16
November
2017
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16:17
Europe/London

EXPERT COMMENT: What is Bioenergy? And what role can it play in a low carbon future?

As the UN’s annual climate change conference, COP23, reaches its climax, Dr Mirjam Roeder, from The University of Manchester's School of Mechanical, Aerospace & Civil Engineering and Tyndall Centre for Climate Change Research, outlines why bioenergy is a key renewable energy source for a carbon neutral feature.

When we think or talk about renewable energy it is often solar, wind and tidal power that most people instantly recognise. However, bioenergy actually makes up around 70% of all renewable energy sources across the world. But what do we actually mean by bioenergy and biofuel?

Biomass is any kind of plant and organic material used to create different forms of bioenergy. These kinds of materials, also known as feedstock, can then be used for everything from running a power station to fuelling cars. The sector has enormous potential for providing the world with a sustainable, low-carbon energy. The UK alone could generate up to 44% of its energy from biomass sources, such as household waste and agricultural residues, by 2050.

In the form of wood chips, pellets or biogas, bioenergy can also help to decarbonise the heat sector. For example, the UK already has a well-established gas grid which could easily accommodate biogas instead of its fossil fuel counterpart. Bioenergy can also provide heat for industrial processes which other renewables might not be able to.

Dr Mirjam Roeder
The sector has enormous potential for providing the world with a sustainable, low-carbon energy. The UK alone could generate up to 44% of its energy from biomass sources, such as household waste and agricultural residues, by 2050.
Dr Mirjam Roeder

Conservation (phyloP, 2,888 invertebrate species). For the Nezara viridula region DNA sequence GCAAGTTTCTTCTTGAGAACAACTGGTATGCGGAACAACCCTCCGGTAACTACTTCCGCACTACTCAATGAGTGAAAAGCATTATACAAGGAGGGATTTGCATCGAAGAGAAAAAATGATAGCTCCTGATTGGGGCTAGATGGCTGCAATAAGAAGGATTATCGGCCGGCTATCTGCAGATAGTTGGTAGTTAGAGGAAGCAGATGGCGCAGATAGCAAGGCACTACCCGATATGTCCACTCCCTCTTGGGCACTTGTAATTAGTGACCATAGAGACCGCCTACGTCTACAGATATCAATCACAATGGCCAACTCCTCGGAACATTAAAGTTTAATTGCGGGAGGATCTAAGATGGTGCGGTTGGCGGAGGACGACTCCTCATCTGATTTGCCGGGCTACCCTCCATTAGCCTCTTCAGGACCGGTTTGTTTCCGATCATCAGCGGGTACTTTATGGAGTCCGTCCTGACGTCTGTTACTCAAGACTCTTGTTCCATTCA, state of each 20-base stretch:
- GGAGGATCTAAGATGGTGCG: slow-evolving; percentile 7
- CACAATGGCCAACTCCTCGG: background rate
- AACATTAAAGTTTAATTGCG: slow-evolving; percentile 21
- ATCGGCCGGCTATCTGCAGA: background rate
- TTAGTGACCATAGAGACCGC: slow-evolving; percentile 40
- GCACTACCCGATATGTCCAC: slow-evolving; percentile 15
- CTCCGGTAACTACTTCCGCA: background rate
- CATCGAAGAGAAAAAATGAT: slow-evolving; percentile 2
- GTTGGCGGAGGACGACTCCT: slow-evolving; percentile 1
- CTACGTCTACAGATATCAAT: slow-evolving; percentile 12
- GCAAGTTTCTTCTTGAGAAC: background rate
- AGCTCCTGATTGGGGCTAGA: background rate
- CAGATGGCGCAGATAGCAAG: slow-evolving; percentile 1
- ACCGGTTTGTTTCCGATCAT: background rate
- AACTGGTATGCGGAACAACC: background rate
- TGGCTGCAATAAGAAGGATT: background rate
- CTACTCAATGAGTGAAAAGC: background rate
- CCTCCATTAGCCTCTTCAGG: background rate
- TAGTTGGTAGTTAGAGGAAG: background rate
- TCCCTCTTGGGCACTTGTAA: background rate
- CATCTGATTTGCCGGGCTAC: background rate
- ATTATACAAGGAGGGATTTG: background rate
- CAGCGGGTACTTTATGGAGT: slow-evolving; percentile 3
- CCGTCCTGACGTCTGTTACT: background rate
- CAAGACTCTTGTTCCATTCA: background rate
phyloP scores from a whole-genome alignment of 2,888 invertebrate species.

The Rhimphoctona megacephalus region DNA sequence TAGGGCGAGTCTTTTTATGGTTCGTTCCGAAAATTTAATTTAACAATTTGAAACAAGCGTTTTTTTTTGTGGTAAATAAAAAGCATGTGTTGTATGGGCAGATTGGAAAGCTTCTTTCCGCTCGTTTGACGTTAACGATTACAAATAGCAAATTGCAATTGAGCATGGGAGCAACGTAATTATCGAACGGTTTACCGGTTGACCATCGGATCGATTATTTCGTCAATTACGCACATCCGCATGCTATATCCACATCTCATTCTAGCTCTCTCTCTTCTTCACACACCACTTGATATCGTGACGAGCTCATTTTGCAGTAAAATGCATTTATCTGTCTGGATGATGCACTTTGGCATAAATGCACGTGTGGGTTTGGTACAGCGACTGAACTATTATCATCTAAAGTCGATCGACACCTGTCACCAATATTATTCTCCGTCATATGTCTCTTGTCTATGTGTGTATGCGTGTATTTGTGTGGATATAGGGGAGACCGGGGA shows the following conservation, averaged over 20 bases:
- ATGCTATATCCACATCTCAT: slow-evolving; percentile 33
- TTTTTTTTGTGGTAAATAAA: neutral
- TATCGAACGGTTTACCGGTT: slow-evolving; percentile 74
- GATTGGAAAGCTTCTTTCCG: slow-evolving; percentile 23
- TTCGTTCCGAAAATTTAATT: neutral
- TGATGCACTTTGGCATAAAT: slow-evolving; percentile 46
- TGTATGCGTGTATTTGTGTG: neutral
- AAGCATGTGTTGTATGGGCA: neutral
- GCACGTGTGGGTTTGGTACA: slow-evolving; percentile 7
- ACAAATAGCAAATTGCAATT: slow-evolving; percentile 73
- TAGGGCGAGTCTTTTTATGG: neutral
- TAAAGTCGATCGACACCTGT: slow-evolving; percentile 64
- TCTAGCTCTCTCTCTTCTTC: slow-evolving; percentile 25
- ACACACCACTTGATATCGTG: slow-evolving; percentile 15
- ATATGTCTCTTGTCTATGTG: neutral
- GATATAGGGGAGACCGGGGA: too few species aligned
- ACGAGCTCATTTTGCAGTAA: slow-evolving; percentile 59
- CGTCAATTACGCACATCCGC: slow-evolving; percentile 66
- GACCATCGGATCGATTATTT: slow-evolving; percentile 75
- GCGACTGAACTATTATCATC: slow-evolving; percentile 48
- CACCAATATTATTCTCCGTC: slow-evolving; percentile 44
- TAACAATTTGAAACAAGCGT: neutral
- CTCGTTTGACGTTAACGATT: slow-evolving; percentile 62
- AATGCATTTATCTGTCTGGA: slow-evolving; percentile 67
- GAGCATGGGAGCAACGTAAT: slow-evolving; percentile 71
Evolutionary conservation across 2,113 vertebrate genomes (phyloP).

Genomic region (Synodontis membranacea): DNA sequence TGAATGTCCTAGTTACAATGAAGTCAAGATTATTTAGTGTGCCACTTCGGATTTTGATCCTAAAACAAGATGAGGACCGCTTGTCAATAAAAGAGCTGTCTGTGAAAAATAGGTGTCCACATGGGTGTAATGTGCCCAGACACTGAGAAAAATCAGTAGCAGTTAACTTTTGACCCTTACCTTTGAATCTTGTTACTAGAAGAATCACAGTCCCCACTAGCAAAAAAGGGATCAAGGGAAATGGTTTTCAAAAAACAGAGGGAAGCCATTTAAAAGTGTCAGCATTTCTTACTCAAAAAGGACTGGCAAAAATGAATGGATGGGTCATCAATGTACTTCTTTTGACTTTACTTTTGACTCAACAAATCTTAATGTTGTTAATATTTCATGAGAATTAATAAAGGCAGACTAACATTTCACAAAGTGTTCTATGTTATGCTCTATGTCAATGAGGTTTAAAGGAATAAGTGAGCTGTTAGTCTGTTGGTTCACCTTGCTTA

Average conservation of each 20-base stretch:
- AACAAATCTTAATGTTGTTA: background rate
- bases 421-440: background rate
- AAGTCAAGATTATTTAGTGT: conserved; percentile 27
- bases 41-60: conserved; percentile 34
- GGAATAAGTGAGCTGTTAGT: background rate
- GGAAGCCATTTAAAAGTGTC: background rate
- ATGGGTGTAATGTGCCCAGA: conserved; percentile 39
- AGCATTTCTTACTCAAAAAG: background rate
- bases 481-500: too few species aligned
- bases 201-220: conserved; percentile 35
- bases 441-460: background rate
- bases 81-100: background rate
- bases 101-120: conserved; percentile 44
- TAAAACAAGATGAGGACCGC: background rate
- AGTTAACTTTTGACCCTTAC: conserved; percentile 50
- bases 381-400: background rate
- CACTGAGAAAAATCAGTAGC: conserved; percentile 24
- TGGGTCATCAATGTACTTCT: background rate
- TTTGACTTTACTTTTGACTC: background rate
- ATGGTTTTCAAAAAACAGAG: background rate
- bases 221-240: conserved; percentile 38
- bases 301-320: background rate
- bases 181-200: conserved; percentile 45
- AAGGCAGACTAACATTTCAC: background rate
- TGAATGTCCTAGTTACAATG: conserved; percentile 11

Like solar and wind, bioenergy will also play an important role in providing electricity production in the UK. But unlike the other renewable energy sources, which primarily generate electricity, bioenergy is also extremely versatile. That’s because you can literally reuse every organic material for energy purposes and there is a whole array of technologies for turning biomass into different kinds of energy. Thermochemical routes for bioenergy, like combustion making heat and power, are currently the primary uses for biomass. However, more and more biological pathways producing biogas and liquid fuels are providing different usage alternatives, like transport.

There is a big push for electrification of transport, but biofuels and biogas could also play an important role in decarbonising the transport sector, especially public transport. It could revolutionise Heavy Goods Vehicle (HGV) haulage and travel, aviation and shipping. That’s because other renewable sources could struggle to provide the technologies at the required size and scale needed to support major transport networks.

Another fundamental benefit of bioenergy is that it’s the only renewable energy that can take CO2 out of the atmosphere. This is because many forms of biofuel involve crops, trees and plants and all of these need CO2 for photosynthesis. That is why all the Intergovernmental Panel on Climate Change’s (IPCC) scenarios that keep the planet below the 2°C global warming target have massive amounts of bioenergy with carbon capture and storage (BECCS).

There are some criticisms of bioenergy and a debate whether it is actually a sustainable energy source at all. That’s because biomass production and procurement is very closely related to land use, agriculture and forests. Sustainability criteria can help to ensure that only biomass with the lowest carbon impact is used. Especially in the Global South, which is the biggest user of bioenergy, most of the biomass is used in an unsustainable and inefficient way with significant negative impacts on human health and environment.

Developing a modern bioenergy system has huge potential for providing sustainable, low-carbon energy facilitating a range of key sustainable development goals (SDG), such as affordable and clean energy, economic development, food security and health. The University of Manchester along with other institutions, through The Supergen Bioenergy Hub, are pioneering an interdisciplinary approach to bioenergy, bringing together industry, academia and other key stakeholders, to ensure bioenergy has a sustainable future and renewable tomorrow.

If you want to learn more about bioenergy, why not read The Supergen Bioenergy Hub's Graphic Novel?

 

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